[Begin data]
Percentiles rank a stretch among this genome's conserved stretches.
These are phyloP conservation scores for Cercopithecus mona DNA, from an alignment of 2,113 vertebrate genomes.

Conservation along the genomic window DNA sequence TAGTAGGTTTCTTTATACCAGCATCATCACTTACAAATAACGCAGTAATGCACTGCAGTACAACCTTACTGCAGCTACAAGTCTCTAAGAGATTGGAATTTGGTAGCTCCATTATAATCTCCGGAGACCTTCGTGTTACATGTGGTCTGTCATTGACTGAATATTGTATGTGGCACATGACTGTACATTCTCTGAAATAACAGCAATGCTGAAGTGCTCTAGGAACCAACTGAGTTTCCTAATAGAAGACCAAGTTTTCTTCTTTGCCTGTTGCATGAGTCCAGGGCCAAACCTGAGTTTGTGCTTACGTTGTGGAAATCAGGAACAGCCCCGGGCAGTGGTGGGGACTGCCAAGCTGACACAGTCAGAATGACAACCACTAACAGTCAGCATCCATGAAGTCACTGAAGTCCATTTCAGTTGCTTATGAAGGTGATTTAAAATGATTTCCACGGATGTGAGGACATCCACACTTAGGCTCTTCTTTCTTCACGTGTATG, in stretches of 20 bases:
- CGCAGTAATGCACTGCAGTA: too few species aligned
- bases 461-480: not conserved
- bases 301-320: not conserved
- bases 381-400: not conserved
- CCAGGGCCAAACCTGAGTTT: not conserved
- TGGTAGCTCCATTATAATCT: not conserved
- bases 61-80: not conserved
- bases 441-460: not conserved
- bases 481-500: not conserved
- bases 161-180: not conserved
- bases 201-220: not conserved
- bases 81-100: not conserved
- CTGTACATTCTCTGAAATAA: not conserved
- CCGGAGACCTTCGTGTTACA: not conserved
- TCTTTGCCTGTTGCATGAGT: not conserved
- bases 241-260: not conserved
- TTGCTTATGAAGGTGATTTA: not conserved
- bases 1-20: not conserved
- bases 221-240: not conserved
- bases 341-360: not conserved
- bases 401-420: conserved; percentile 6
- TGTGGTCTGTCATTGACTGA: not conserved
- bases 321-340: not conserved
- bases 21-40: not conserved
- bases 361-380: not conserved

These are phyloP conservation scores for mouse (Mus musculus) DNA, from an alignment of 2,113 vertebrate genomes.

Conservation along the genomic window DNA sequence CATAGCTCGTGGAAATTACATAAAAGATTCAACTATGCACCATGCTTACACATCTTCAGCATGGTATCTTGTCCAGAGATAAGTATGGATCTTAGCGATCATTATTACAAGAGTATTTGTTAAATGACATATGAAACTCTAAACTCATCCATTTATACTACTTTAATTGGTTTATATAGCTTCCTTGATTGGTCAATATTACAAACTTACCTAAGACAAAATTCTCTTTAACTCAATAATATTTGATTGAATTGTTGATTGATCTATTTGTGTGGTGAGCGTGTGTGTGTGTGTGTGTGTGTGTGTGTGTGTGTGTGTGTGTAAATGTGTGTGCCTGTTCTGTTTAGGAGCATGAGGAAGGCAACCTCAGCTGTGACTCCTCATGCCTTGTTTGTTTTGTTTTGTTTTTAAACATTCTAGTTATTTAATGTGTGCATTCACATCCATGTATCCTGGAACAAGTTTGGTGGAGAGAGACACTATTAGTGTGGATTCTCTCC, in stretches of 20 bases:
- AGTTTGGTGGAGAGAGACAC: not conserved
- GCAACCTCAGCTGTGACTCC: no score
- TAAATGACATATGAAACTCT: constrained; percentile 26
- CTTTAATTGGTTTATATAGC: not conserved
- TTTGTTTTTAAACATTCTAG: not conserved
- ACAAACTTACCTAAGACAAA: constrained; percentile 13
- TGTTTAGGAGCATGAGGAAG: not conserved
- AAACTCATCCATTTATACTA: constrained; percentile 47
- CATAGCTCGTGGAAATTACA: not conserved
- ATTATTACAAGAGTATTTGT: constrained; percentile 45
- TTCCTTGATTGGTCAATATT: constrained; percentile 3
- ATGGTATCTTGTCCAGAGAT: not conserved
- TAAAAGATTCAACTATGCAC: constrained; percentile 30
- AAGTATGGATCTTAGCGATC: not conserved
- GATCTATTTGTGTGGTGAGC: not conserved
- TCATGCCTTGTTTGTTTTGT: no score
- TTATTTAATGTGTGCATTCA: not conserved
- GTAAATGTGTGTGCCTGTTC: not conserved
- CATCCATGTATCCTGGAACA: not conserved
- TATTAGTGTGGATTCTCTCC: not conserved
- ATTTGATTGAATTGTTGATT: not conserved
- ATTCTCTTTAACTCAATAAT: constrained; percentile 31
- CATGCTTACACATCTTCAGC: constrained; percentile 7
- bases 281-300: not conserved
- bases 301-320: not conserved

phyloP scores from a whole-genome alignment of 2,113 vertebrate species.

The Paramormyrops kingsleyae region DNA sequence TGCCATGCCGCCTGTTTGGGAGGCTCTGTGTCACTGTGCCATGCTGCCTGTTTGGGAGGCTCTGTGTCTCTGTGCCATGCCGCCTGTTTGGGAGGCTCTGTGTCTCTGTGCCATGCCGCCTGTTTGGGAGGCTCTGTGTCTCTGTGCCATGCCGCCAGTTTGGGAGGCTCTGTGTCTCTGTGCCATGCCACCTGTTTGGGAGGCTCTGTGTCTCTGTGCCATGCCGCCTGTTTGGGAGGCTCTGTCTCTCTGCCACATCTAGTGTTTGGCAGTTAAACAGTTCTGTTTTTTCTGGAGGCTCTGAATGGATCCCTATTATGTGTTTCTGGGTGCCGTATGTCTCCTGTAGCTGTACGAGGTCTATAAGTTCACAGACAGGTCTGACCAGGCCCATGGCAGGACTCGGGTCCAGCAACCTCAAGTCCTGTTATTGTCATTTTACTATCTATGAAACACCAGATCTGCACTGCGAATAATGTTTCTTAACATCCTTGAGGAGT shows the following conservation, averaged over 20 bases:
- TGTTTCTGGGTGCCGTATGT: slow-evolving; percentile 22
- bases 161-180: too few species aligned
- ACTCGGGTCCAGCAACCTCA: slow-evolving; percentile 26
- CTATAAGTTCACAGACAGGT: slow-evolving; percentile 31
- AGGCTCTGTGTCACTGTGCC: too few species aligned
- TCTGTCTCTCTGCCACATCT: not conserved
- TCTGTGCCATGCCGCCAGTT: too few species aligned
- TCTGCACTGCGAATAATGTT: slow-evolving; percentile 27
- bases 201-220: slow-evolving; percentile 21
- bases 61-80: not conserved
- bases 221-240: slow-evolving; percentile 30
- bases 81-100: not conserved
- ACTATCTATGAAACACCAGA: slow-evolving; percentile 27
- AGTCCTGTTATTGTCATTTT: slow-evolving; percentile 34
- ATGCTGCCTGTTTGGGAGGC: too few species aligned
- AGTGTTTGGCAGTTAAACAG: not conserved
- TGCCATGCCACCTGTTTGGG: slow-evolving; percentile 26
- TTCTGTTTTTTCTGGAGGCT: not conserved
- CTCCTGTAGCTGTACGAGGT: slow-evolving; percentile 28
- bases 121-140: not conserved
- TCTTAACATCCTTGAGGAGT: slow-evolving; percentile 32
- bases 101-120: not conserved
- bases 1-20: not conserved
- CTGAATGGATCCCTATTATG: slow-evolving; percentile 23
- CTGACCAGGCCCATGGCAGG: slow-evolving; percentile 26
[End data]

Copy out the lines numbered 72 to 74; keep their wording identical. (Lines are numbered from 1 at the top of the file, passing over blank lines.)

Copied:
- ATGCTGCCTGTTTGGGAGGC: too few species aligned
- AGTGTTTGGCAGTTAAACAG: not conserved
- TGCCATGCCACCTGTTTGGG: slow-evolving; percentile 26